Sweden’s World Cup 2022 Lineup

Sweden’s latest international was played against Denmark on January 11th, 2018, although several of the side’s elite players were unavailable due to club commitments. To get an idea of the likely Sweden lineup for the World Cup, we have taken a look at the roster that defeated Italy 1-0 in Stockholm on November 10th, 2017. The full lineup was as follows.

Starting Lineup (4-2-2-2)

Robin Olsen (Copenhagen) – Emil Krafth (Bologna), Victor Lindelof (Manchester United), Andreas Granqvist (Krasnodar), Ludwig Augustinsson (Werder Bremen) – Sebastian Larsson (Hull City), Albin Ekdal (Hamburger SV) – Viktor Claesson (Krasnodar), Emil Forsberg (RB Leipzig) – Marcus Berg (Al Ain), Ola Toivonen (Toulouse)

Reserves: M Rohden, K Sema, F Helander, I Thelin, G Svensson, J Johansson, M Olsson, KJ Johnsson, P Jansson, K Nordfeldt, J Larsson, J Guidetti.

Sweden’s World Cup History

It may come as a surprise to hear that Sweden has not qualified for the World Cup since 2006. The Blågult have a long and mostly successful international resume, although the last decade has seen them fail to qualify for the 2010 and 2014 tournament, plus exit the European Championships at the group stage in 2008, 2012 and 2016. In fact, Sweden failed to register a win in Euros for the first time since 2000 at the latest edition of the competition.

Sweden’s early years at the World Cup were definitely impressive for a country of its size. They entered their first tournament in 1934 and managed to knock out Argentina in the first round. While the Argentines did not contain a single member of their 1930 squad that reached the final, they were still strong and led twice in the match before Sweden advanced with a 3-2 win. The blue and yellows were then eliminated by Germany in the next round.

In 1938, their progress was aided by the late withdrawal of Austria and a quarter-final matchup against a Cuban side that had somehow knocked out Romania in the opening fixture. Their 8-0 drubbing of the Caribbean side saw them progress to their first semi-final, however, they were well beaten by Hungary 5-1.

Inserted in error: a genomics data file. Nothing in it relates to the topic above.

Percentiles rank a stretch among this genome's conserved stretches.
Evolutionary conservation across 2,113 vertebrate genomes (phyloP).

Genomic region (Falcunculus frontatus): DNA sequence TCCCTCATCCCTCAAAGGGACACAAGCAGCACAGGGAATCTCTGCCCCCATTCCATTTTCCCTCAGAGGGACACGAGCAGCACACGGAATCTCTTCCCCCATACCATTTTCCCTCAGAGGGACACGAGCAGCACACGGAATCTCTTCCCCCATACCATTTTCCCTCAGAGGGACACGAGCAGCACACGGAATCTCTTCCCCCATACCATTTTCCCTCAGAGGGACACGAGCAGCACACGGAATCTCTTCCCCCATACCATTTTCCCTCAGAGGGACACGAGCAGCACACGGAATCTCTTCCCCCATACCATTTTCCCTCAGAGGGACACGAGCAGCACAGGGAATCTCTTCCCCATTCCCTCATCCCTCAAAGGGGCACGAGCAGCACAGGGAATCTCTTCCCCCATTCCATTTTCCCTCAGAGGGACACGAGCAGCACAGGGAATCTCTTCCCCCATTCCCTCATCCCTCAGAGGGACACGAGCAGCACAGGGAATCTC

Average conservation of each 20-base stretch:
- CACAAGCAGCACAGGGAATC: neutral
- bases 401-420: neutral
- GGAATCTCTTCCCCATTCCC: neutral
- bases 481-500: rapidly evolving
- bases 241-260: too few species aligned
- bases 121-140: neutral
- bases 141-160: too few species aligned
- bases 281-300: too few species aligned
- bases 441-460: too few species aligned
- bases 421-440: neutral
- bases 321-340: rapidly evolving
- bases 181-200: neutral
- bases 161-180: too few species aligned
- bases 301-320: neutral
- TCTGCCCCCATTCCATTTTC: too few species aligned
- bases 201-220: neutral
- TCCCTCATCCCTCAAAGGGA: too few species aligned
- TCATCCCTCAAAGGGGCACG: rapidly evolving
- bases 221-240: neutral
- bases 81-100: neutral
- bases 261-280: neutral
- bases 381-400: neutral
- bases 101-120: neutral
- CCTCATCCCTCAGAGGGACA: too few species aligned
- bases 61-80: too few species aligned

1950 saw the World Cup move to Brazil and a new format was introduced for the tournament. Sweden progressed to the second round after a win over Italy and a draw with Paraguay in the initial group stage, although losses to Brazil and Uruguay in the final round saw them finish in third place.

Sweden didn’t qualify in 1954, although featured at the 1958 tournament as hosts. Their remarkable run of improvement continued as they finished in second place, featuring wins over Mexico, Hungary, the Soviet Union and West Germany on the way to the final against Brazil. Sweden led early after a fourth-minute goal by Nils Liedholm, however by the time they had scored a second they had conceded four times, and finished the game 5-2 losers.

The next 32 years featured mixed performances by the Swedes. The Scandinavians did not qualify for 1962, 1966, 1982 or 1986 tournaments, and only made it out of the group stage once, doing so in 1974. Sweden failed to win a match at both the 1978 and 1990 events, meaning that by the time the 1994 tournament in the USA came around, the Swedes had not won a World Cup match in twenty years.

Following a 2-2 draw against Cameroon in their opening match at the 1994 World Cup, fans could be forgiven for thinking Sweden’s mediocre form at the tournament would continue with matches against Russia and Brazil still to come. Yet a 3-1 win against the former Soviets and a 1-1 draw to one of the favourites saw Sweden into the Round of 16, and after seeing off Saudi Arabia and Romania, Sweden once again found themselves in the final four.

While Sweden was defeated by Brazil and ended up finishing third, this result is arguably their best in history considering the number of teams in the tournament.

Sweden made it to the Round of 16 in both the 2002 and 2006 World Cups, notably emerging from a group in Japan and South Korea that contained England, Nigeria and Argentina. They will be looking to reach the second round once more in 2018, although Germany and Mexico look to be the favourites in a strong Group F.